California: Amazon Workers At San Bernardino Air Hub Refuse To Be Silenced

By S.E Williams\Black Voice News

Photos: Black Voice News\ YouTube Screenshots

Some Amazon workers at the  San Bernardino air hub are declaring the company owes them back pay for having required them to work more than ten hours without a break even though such breaks are mandated by state law. This is the latest sign Amazon workers at the San Bernardino air hub are not happy with working conditions on the job. 

Amazon has become such an integral part of the inland region’s economy it’s hard to imagine a time when the warehouse giant didn’t live here in the I.E. And yet, a little more than ten years ago there was not a single Amazon warehouse facility operating in the state of California, let alone in the inland region.

My, how things have changed. Now,  there are nearly 40 Amazon facilities in the Inland Empire alone and Amazon is the area’s largest employer. Having experienced labor challenges in recent years, an official Amazon memo, leaked last December, exposed the warehouse giant’s plans to fight against what it described as “labor agitation.”

When news of the leaked memo broke, Amazon Spokesperson Jennifer Flagg, called an online post of the leaked document “a blatant mischaracterization of Amazon’s work.” However, as the push for employment equity continues everywhere, Amazon workers at the San Bernardino hub, though not unionized, are raising their voices on a number of employment issues they find unsatisfactory with their giant warehouse employer, ranging from working conditions to compensation.

Amazon workers at the  San Bernardino air hub who have raised the latest complaints against the warehouse giant is just another example of employees fighting for fair employment practices and safe working conditions.

This is not the first time Amazon workers in the IE  have banded together demanding change. Last July employees filed a complaint with the California Division of Occupational Safety and Health (Cal/OSHA). In the complaint, employees alleged their work area was too hot (after suffering through a three-digit heat wave) and they needed adequate protections from the heat which the company had not provided.These efforts resulted in Cal/OSHA citing Amazon at least three times in January.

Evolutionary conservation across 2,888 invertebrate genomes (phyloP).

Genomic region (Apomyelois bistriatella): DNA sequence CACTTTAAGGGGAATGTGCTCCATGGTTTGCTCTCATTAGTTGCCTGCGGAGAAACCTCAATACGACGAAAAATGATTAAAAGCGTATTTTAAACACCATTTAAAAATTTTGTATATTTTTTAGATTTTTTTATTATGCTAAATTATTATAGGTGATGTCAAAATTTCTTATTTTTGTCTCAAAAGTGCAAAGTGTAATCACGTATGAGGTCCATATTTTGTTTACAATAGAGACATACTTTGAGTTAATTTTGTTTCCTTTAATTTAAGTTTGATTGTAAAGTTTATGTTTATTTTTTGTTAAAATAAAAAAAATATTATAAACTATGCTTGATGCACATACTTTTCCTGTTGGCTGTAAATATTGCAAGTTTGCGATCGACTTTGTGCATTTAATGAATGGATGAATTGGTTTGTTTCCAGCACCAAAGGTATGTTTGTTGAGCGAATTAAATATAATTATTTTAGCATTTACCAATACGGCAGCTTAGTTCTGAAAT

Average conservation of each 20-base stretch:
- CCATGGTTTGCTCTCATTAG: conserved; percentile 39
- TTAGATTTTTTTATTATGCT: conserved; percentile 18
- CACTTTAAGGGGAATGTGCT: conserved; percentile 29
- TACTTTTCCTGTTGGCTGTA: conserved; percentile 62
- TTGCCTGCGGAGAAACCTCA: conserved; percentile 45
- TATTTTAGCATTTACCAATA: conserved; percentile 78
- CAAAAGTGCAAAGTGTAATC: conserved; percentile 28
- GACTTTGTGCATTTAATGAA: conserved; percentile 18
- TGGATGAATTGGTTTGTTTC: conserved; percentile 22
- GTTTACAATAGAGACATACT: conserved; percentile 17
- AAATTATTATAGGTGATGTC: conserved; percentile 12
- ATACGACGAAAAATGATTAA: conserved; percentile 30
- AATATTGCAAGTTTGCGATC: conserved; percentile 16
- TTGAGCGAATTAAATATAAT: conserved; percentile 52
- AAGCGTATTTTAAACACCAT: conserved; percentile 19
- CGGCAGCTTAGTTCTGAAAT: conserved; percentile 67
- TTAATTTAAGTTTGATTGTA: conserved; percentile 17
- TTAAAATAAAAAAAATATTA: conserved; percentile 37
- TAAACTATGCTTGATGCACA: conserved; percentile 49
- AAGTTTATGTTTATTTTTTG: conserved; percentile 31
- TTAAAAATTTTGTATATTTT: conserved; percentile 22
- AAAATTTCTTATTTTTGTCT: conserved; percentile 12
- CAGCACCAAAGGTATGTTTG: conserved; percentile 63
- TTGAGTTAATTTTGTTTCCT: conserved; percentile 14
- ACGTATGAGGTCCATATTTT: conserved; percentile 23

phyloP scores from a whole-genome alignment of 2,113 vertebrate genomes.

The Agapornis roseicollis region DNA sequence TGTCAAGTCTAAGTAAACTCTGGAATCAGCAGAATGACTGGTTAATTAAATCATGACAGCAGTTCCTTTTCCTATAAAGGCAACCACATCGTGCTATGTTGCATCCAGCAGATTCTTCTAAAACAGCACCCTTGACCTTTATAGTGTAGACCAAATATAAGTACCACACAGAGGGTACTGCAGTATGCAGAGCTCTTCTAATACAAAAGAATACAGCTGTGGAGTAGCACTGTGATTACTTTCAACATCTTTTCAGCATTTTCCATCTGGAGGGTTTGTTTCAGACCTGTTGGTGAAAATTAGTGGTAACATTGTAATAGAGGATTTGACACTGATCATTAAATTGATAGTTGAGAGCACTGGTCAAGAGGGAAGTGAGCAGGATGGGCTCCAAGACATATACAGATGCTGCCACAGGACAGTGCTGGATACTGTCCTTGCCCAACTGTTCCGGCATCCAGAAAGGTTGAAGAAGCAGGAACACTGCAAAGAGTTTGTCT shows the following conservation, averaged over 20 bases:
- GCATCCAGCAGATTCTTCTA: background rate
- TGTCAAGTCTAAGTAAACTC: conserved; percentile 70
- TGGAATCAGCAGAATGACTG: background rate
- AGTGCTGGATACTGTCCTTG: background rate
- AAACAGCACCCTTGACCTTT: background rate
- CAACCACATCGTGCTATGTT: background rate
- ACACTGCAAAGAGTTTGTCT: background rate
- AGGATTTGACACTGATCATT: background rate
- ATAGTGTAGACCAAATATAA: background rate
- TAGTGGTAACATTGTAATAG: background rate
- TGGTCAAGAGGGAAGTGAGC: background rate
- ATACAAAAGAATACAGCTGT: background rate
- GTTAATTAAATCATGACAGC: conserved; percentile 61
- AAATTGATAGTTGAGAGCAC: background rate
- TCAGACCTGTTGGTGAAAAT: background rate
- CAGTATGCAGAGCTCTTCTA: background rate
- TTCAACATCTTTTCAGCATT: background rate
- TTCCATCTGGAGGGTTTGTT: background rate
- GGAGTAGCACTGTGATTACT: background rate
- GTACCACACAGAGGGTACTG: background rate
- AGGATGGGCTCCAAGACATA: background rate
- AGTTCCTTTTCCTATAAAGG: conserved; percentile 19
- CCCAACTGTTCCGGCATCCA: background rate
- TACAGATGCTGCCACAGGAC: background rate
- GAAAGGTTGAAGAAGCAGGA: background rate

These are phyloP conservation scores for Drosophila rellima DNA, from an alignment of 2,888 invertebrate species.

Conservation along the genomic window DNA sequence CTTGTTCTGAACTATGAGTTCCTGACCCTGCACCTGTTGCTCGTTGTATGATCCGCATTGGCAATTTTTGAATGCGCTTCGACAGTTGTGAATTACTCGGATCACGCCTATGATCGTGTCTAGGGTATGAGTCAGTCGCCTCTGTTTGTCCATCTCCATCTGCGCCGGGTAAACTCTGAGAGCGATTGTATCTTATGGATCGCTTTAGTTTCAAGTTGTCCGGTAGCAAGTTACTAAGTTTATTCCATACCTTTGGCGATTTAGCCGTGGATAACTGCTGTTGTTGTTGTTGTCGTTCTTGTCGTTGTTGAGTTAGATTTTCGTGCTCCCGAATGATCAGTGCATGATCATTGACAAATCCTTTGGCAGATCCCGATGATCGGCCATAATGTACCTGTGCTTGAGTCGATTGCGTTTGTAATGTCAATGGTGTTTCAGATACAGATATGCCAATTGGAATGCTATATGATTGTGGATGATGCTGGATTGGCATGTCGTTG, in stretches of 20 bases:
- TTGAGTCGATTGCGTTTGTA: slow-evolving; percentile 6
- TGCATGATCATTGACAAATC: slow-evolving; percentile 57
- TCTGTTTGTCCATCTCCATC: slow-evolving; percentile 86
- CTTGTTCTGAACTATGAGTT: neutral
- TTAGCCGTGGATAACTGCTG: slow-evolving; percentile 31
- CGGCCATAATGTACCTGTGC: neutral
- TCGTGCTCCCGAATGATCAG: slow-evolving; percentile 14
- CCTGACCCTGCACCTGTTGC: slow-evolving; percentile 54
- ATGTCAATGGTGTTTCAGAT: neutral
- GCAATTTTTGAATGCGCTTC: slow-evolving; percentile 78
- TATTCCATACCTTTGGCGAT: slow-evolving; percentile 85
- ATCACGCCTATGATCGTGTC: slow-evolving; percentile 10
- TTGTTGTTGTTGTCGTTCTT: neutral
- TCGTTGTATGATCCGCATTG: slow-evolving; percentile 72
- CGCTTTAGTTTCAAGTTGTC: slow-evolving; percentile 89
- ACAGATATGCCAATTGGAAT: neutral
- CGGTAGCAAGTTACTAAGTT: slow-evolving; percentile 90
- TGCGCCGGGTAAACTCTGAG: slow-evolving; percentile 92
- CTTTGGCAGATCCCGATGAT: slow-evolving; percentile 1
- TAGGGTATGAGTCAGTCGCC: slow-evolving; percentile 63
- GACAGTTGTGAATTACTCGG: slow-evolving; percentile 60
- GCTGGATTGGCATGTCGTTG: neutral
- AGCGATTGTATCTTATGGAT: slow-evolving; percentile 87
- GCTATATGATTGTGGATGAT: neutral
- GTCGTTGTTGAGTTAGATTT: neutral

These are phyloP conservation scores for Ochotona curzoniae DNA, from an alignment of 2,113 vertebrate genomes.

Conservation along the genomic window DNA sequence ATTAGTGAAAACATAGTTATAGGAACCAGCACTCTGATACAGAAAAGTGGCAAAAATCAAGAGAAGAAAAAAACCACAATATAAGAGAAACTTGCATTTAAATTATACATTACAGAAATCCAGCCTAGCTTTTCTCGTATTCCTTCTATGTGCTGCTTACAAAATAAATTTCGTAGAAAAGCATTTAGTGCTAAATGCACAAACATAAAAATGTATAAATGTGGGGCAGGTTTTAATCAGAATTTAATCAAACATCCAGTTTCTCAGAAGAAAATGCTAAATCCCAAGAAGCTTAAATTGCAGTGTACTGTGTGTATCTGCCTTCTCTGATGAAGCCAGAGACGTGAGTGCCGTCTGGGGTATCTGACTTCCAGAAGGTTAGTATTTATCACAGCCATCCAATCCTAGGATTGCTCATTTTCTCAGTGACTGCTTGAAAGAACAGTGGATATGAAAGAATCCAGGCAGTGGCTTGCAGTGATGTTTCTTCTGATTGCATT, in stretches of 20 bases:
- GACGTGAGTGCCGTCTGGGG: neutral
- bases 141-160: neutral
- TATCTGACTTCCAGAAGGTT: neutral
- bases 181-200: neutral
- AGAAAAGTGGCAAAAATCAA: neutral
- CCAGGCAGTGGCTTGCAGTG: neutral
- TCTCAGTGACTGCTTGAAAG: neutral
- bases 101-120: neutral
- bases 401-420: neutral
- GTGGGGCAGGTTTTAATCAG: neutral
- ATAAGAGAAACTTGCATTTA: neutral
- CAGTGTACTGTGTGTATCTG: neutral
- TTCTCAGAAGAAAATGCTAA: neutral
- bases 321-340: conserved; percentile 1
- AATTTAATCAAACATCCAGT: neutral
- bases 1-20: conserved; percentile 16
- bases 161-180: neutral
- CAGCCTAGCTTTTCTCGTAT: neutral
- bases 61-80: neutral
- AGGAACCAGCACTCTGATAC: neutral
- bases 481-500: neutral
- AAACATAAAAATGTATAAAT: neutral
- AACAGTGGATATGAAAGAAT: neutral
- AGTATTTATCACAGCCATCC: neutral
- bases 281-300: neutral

In 2022, workers at the San Bernardino air hub walked out claiming they were subjected to unfair labor practices while also accusing Amazon of retaliating against them for raising what they believed were legitimate concerns.

Workers at Amazon are injured more frequently and more severely than workers at other warehouses(

There was a time when the inland community, still struggling economically in the wake of the Great Recession of 2008-09, celebrated the anticipated influx of blue collar jobs promised by the warehouse industry. But, for many, the caliber of jobs that resulted are disappointing, the working conditions speculative and the industry is already poised to replace people with robotics technology in the not too distant future.

Perhaps most disappointing as warehouse employment promises became actual jobs is the stark reality that most of these jobs dead end to nowhere…no economic security…and, limited opportunities for career advancement. For people seeking careers in the warehouse industry, especially people of color, this has been great disappointment.

According to the National Employment Law Project, “Warehouse workers in California are overwhelmingly people of color. In addition, the report notes that the turnover rate for warehouse workers in counties across CA with Amazon fulfillment centers, was more than 100.9 percent in 2017, the latest year for which data are available. In essence, more workers left Amazon than the company hired. A 2023 study by the Strategic Organizing Center, seems to give a glimpse as to why. According to the report, “workers at Amazon are injured more frequently and more severely than workers at other warehouses.”

Workers at the Amazon San Bernardino air hub who are raising concerns about safe working conditions are only asking for what every worker in this country is entitled to. According to, Jeff Bezos Made Over $7.9 Million An Hour for every hour throughout 2023. One would think he could reinvest some of those profits to create a more comfortable and conducive work environment for Amazon employees here in the Inland Empire and beyond.

Of course this is just my opinion. I’m keeping it real.

S.E Williams is the executive editor of IE Voice and Black Voice News.

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